Known for featuring many of the classic Shakespearean tropes -- disguise, mistaken identity, murder plots and star-crossed lovers -- Imogen’s story is at once tragic and comedic, touching and troubling. Dunster expresses this complexity by incorporating dance, BSL, and grime hip-hop songs to show the many ways to tell a story. It’s visually striking, including a butcher’s curtain framing the stage and gravity-defying fight scenes. With so much at play, it takes some time for all the elements to lock in, but by the second half it hits its stride, making light of the plot’s outlandish coincidences.
The supporting cast offer up some masterful and hilarious performances. Claire-Louise Cordwell’s Queen is brash, seductive and sinister, and Matthew Needham’s Giacomo is sickly suave in his Gucci-esque all-white ensemble. But it’s Joshua Lacey as Cloten who steals the show, posturing about with a machismo absurdity, a perfect fusion of old-school Shakespeare caricature and lad brutishness.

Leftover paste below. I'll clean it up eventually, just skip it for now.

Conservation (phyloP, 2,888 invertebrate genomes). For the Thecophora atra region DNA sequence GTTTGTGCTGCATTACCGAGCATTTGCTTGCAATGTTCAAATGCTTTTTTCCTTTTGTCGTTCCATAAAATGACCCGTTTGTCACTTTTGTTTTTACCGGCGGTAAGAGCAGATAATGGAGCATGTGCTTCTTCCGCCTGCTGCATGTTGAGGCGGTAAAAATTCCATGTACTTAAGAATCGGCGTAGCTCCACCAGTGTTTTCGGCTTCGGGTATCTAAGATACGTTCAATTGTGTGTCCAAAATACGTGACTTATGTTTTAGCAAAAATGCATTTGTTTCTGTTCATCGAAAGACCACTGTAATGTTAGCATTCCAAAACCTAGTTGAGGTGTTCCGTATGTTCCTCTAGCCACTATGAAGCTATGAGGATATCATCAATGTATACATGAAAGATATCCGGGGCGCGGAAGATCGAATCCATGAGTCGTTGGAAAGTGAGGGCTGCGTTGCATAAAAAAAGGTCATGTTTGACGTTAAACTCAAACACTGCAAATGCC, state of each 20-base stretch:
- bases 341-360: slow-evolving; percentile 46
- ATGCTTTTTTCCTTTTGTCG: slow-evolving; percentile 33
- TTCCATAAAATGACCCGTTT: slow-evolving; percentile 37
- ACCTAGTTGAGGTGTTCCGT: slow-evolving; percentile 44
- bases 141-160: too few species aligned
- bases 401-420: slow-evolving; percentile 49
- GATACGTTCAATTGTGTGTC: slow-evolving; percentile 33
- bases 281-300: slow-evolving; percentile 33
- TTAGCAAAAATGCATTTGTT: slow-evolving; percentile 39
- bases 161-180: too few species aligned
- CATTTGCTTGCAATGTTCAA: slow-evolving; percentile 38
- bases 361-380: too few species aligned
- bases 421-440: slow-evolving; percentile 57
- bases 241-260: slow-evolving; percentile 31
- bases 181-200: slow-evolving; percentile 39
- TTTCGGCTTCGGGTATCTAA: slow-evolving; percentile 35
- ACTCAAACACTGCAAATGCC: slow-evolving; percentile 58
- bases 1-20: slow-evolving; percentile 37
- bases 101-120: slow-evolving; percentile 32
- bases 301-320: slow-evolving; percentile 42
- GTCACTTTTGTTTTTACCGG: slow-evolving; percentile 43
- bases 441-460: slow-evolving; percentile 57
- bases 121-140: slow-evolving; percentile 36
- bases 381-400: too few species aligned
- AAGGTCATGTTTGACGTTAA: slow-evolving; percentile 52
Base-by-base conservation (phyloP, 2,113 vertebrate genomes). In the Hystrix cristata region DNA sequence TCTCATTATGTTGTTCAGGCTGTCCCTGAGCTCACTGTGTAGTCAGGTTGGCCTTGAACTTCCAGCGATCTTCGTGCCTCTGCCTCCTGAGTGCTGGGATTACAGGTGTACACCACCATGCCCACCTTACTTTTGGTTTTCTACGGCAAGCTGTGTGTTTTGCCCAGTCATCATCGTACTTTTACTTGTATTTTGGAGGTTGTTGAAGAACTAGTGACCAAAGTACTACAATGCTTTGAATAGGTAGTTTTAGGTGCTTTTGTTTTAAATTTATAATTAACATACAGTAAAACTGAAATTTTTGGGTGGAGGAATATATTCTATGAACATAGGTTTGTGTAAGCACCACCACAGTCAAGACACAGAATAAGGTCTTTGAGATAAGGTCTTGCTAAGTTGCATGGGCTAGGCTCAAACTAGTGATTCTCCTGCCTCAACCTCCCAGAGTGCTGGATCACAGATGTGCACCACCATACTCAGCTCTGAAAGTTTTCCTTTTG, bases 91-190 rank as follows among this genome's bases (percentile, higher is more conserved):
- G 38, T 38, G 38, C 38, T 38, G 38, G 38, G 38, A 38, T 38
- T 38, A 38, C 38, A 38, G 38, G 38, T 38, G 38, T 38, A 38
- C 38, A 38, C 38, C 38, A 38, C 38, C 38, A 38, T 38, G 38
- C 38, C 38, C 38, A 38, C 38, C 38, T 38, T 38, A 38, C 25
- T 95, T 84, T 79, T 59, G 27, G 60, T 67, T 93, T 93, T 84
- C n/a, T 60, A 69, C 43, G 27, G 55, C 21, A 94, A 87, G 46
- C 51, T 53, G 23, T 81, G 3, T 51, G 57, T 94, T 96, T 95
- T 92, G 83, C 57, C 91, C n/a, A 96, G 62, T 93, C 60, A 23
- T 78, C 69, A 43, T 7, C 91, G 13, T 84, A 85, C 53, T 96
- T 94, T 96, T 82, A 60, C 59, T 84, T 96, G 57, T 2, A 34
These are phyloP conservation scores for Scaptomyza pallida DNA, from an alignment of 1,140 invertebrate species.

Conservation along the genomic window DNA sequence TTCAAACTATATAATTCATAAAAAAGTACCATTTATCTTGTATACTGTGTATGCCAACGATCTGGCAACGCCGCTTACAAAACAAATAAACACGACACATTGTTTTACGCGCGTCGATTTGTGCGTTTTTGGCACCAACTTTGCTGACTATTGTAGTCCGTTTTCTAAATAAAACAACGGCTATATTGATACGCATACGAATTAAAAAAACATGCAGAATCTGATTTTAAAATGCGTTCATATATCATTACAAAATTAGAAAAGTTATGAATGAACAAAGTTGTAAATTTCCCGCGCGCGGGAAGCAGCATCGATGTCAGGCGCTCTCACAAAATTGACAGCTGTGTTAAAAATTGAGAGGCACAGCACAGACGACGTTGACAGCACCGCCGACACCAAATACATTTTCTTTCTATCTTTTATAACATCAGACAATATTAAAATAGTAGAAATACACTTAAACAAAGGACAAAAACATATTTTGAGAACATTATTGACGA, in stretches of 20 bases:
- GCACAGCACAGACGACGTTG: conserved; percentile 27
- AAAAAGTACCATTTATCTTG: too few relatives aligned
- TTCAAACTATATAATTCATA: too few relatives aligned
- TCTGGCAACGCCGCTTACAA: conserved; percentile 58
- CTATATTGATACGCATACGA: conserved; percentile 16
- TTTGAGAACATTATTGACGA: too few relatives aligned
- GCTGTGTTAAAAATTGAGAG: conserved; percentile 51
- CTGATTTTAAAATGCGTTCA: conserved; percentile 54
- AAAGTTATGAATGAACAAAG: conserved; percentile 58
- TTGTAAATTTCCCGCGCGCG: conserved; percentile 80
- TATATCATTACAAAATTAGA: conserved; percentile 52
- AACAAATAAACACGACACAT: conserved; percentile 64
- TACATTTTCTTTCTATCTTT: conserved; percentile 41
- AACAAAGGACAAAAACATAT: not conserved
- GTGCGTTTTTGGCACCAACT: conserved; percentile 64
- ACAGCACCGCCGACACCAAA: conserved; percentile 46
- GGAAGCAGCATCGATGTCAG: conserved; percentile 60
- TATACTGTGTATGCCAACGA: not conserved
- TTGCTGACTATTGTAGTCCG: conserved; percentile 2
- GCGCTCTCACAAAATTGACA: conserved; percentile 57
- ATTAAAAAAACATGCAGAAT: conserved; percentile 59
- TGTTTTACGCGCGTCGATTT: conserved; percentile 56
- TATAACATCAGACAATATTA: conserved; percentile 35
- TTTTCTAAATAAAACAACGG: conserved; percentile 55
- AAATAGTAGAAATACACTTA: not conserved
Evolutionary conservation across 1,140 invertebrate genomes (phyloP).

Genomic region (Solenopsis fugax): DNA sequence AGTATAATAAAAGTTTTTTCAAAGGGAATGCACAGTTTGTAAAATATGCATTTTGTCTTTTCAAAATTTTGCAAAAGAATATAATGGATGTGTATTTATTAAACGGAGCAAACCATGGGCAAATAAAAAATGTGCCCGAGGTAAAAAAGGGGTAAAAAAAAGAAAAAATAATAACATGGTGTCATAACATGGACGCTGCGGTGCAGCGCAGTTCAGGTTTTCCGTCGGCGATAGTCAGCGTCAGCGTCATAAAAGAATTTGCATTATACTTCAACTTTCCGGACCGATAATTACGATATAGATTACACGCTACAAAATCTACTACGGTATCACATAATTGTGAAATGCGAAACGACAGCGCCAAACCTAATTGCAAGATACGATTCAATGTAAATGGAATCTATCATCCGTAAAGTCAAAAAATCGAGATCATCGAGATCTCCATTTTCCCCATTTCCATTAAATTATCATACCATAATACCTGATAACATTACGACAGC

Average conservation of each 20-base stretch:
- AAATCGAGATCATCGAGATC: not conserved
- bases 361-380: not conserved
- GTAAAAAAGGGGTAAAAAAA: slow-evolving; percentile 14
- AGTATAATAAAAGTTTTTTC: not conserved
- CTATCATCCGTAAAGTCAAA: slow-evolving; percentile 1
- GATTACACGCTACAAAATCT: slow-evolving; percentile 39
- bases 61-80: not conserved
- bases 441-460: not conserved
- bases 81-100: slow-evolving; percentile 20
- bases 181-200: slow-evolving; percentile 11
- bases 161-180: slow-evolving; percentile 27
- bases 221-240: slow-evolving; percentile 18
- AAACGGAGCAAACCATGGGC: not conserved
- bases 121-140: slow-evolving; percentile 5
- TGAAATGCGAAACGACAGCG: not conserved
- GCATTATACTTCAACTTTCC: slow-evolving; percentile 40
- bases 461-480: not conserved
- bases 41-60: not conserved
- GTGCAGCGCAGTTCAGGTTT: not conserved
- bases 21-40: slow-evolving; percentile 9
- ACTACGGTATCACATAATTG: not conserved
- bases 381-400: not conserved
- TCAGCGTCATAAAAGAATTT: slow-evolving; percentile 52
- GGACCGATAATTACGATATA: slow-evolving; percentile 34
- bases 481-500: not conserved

But while the production proves that Shakespeare can be endlessly re-invented, it falters slightly in its aim to reclaim the story for Imogen herself. Hill is functional, but seems under-developed and is outshone by her surroundings. The ending does offer a taste of Imogen’s unrealised power, but only serves to demonstrate what was missing all along.
Regardless, in Imogen there is truly something for everyone, from jokes about etymology to an insanely energised dance-troupe led by Ira Mandela Siobhan as Posthumus. It is yet another exhilarating and imaginative re-interpretation of Shakespeare under Emma Rice’s new leadership.
|What||Imogen, The Globe review|
21 New Globe Walk, Bankside, London, SE1 9DT | MAP
|Nearest tube||London Bridge (underground)|
17 Sep 16 – 16 Oct 16, 7:30 PM – 10:30 PM
|Price||£5 - £45|
|Website||Click here to go to The Globe's website|